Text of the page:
Some comics are too big, hypeworthy or insane for one reviewer to cover. Which is why we have Real Talk, an outlet for a group of reviewers to tackle a comic together and either come to a consensus or verbally arm wrestle until there’s nothing left to say.
Dylan: Lets get this out of the way. Doctor Octopus has placed his mind into Peter Parker’s body, but not before Peter did some Vulcan-esque mind melding to show Doc Ock just what “With Great Power Comes Great Responsibility” means. All caught up comrades? Good. Superior Spider-Man puts the octopus behind the mask; where he proceeds to make a total ass of himself. Personally, I found it hilarious. Jason?
“Of all the unmitigated gall! Well, I guess they’re letting anyone call themselves the Sinister Six these days.“
So screams Doc Ock as Spider-Man as he leaps to attack the latest, and really the lamest, Sinister Six that has ever been seen in the pages of Spider-Man comics. It sets the tone perfectly for this comic, and does a wonderful job of establishing the real character of the newly superior Spider-Man. Not only is he an incredibly eccentric and arrogant genius, but the new Spider-Man is also kind of a stand-in for the readers. In him, we can see ourselves laughing at a team that contains third-rate villains like Boomerang and Shocker using the Big Wheel to terrorize New Yorkers.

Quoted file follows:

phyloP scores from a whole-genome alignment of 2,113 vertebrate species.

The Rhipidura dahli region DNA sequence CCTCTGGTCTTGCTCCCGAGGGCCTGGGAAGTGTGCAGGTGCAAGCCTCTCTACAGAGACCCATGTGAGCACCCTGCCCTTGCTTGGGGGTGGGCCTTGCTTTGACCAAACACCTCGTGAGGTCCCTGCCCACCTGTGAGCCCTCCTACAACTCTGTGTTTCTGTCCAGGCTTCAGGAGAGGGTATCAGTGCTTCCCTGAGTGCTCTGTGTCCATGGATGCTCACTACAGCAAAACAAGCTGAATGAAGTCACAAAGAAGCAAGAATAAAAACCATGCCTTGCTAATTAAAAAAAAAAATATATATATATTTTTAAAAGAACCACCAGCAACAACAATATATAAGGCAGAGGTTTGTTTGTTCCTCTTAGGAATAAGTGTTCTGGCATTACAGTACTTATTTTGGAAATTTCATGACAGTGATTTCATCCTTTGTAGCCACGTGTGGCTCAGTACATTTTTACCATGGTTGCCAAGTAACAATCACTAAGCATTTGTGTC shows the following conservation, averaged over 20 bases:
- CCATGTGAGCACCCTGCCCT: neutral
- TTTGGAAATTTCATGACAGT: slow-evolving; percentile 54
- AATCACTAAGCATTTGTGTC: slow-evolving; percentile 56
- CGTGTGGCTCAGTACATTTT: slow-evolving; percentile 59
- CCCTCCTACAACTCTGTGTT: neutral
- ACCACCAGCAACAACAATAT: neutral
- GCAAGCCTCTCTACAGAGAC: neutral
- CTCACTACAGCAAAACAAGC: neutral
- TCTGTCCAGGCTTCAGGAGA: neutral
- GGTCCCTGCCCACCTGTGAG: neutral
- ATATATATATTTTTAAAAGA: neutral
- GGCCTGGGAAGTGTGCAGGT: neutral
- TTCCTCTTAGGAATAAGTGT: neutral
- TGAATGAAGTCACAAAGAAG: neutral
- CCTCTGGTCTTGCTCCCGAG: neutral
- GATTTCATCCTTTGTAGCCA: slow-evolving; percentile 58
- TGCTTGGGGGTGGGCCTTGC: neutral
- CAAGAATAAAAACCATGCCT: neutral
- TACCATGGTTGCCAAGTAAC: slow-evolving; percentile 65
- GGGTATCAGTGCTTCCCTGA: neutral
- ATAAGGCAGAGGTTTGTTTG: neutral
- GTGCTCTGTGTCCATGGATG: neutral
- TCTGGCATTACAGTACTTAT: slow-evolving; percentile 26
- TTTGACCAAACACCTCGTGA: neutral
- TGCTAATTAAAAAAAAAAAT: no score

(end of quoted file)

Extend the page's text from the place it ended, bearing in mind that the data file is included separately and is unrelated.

“Can’t believe Parker put up with this. The man must have been insane.“
Dylan, were we insane to be worried that this switchover might not end up being great comics?
Dylan: Dolts! We were dolts to think Dan Slott wouldn’t bring home the bacon in this first issue. The great thing is that those third-rate villains were actually getting the upper hand on ol’ Octo-Spidey. He was actually fleeing the scene before his body decided to act on its own to save a cop from a renegade boomerang. This isn’t the Spider-man we’re used to, but there is still a lot of humor — a living brain in robot suit that was given pain receptors comes to mind. The indignant nature of Octo-Spidey’s interaction with everyone cracked me up every step of the way.
Of course he didn’t just inherit the mask; he also inherited the life of Peter as well. Gone is the disheveled, unfocused and self conscious Puny Parker. Outside of those eight crazy limbs Otto Octavius welded, he was a pretty accomplished scientist. He doesn’t fit right in of course, he has to reconcile the fact that from now own his achievements are Peter’s.